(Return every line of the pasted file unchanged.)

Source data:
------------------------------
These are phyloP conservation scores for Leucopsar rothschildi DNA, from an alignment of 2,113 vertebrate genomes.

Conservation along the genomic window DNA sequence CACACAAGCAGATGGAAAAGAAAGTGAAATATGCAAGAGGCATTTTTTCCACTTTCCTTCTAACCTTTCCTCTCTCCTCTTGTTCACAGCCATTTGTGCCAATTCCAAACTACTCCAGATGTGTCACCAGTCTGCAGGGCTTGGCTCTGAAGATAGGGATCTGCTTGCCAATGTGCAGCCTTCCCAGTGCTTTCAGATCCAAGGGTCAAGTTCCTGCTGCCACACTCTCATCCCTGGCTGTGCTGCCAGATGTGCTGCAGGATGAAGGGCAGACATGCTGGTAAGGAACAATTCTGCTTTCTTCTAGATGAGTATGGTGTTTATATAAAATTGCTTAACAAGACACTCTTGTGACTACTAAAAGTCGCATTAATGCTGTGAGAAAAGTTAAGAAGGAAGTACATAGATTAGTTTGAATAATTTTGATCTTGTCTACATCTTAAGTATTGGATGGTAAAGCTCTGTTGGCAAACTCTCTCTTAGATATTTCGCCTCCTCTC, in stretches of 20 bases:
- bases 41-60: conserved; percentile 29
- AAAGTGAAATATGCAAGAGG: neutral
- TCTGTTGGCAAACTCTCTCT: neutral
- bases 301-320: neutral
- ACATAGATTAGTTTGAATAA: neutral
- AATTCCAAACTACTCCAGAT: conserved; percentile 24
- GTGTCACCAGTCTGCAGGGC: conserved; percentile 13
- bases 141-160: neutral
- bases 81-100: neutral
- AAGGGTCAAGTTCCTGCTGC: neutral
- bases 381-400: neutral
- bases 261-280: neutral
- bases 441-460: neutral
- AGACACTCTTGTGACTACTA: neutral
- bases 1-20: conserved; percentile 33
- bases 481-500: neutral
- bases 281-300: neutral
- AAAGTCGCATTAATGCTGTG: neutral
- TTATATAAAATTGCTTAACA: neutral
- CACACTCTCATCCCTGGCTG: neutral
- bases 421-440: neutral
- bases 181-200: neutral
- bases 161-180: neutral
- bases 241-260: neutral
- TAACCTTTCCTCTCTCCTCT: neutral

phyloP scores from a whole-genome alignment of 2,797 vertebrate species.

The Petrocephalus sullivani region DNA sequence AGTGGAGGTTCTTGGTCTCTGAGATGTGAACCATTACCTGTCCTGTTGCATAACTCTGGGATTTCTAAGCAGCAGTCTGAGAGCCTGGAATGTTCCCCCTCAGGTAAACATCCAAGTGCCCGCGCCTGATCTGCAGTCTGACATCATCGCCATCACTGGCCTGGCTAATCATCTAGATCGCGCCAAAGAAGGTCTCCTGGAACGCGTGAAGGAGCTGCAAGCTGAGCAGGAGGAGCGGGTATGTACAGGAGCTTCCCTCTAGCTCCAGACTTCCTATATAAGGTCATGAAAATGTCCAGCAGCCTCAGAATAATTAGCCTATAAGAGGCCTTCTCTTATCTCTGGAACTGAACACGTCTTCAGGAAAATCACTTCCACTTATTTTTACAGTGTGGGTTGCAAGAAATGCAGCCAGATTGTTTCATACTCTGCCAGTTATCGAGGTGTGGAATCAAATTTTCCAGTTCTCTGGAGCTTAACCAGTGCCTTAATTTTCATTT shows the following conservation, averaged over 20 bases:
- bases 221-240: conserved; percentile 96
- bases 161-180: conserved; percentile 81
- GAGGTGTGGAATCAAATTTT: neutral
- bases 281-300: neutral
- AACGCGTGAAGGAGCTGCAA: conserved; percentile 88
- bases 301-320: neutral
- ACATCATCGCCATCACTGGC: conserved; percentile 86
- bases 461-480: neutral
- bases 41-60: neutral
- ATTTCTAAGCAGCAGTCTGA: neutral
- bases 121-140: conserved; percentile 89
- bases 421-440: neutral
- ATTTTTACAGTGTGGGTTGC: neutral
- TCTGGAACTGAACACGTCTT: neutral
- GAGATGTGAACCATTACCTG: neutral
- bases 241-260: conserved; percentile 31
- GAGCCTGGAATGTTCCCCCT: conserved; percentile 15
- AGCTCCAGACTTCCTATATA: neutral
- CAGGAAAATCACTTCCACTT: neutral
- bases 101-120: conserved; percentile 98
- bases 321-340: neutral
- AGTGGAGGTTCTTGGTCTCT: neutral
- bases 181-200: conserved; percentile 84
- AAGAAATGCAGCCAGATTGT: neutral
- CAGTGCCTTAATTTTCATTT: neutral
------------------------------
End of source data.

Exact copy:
These are phyloP conservation scores for Leucopsar rothschildi DNA, from an alignment of 2,113 vertebrate genomes.

Conservation along the genomic window DNA sequence CACACAAGCAGATGGAAAAGAAAGTGAAATATGCAAGAGGCATTTTTTCCACTTTCCTTCTAACCTTTCCTCTCTCCTCTTGTTCACAGCCATTTGTGCCAATTCCAAACTACTCCAGATGTGTCACCAGTCTGCAGGGCTTGGCTCTGAAGATAGGGATCTGCTTGCCAATGTGCAGCCTTCCCAGTGCTTTCAGATCCAAGGGTCAAGTTCCTGCTGCCACACTCTCATCCCTGGCTGTGCTGCCAGATGTGCTGCAGGATGAAGGGCAGACATGCTGGTAAGGAACAATTCTGCTTTCTTCTAGATGAGTATGGTGTTTATATAAAATTGCTTAACAAGACACTCTTGTGACTACTAAAAGTCGCATTAATGCTGTGAGAAAAGTTAAGAAGGAAGTACATAGATTAGTTTGAATAATTTTGATCTTGTCTACATCTTAAGTATTGGATGGTAAAGCTCTGTTGGCAAACTCTCTCTTAGATATTTCGCCTCCTCTC, in stretches of 20 bases:
- bases 41-60: conserved; percentile 29
- AAAGTGAAATATGCAAGAGG: neutral
- TCTGTTGGCAAACTCTCTCT: neutral
- bases 301-320: neutral
- ACATAGATTAGTTTGAATAA: neutral
- AATTCCAAACTACTCCAGAT: conserved; percentile 24
- GTGTCACCAGTCTGCAGGGC: conserved; percentile 13
- bases 141-160: neutral
- bases 81-100: neutral
- AAGGGTCAAGTTCCTGCTGC: neutral
- bases 381-400: neutral
- bases 261-280: neutral
- bases 441-460: neutral
- AGACACTCTTGTGACTACTA: neutral
- bases 1-20: conserved; percentile 33
- bases 481-500: neutral
- bases 281-300: neutral
- AAAGTCGCATTAATGCTGTG: neutral
- TTATATAAAATTGCTTAACA: neutral
- CACACTCTCATCCCTGGCTG: neutral
- bases 421-440: neutral
- bases 181-200: neutral
- bases 161-180: neutral
- bases 241-260: neutral
- TAACCTTTCCTCTCTCCTCT: neutral

phyloP scores from a whole-genome alignment of 2,797 vertebrate species.

The Petrocephalus sullivani region DNA sequence AGTGGAGGTTCTTGGTCTCTGAGATGTGAACCATTACCTGTCCTGTTGCATAACTCTGGGATTTCTAAGCAGCAGTCTGAGAGCCTGGAATGTTCCCCCTCAGGTAAACATCCAAGTGCCCGCGCCTGATCTGCAGTCTGACATCATCGCCATCACTGGCCTGGCTAATCATCTAGATCGCGCCAAAGAAGGTCTCCTGGAACGCGTGAAGGAGCTGCAAGCTGAGCAGGAGGAGCGGGTATGTACAGGAGCTTCCCTCTAGCTCCAGACTTCCTATATAAGGTCATGAAAATGTCCAGCAGCCTCAGAATAATTAGCCTATAAGAGGCCTTCTCTTATCTCTGGAACTGAACACGTCTTCAGGAAAATCACTTCCACTTATTTTTACAGTGTGGGTTGCAAGAAATGCAGCCAGATTGTTTCATACTCTGCCAGTTATCGAGGTGTGGAATCAAATTTTCCAGTTCTCTGGAGCTTAACCAGTGCCTTAATTTTCATTT shows the following conservation, averaged over 20 bases:
- bases 221-240: conserved; percentile 96
- bases 161-180: conserved; percentile 81
- GAGGTGTGGAATCAAATTTT: neutral
- bases 281-300: neutral
- AACGCGTGAAGGAGCTGCAA: conserved; percentile 88
- bases 301-320: neutral
- ACATCATCGCCATCACTGGC: conserved; percentile 86
- bases 461-480: neutral
- bases 41-60: neutral
- ATTTCTAAGCAGCAGTCTGA: neutral
- bases 121-140: conserved; percentile 89
- bases 421-440: neutral
- ATTTTTACAGTGTGGGTTGC: neutral
- TCTGGAACTGAACACGTCTT: neutral
- GAGATGTGAACCATTACCTG: neutral
- bases 241-260: conserved; percentile 31
- GAGCCTGGAATGTTCCCCCT: conserved; percentile 15
- AGCTCCAGACTTCCTATATA: neutral
- CAGGAAAATCACTTCCACTT: neutral
- bases 101-120: conserved; percentile 98
- bases 321-340: neutral
- AGTGGAGGTTCTTGGTCTCT: neutral
- bases 181-200: conserved; percentile 84
- AAGAAATGCAGCCAGATTGT: neutral
- CAGTGCCTTAATTTTCATTT: neutral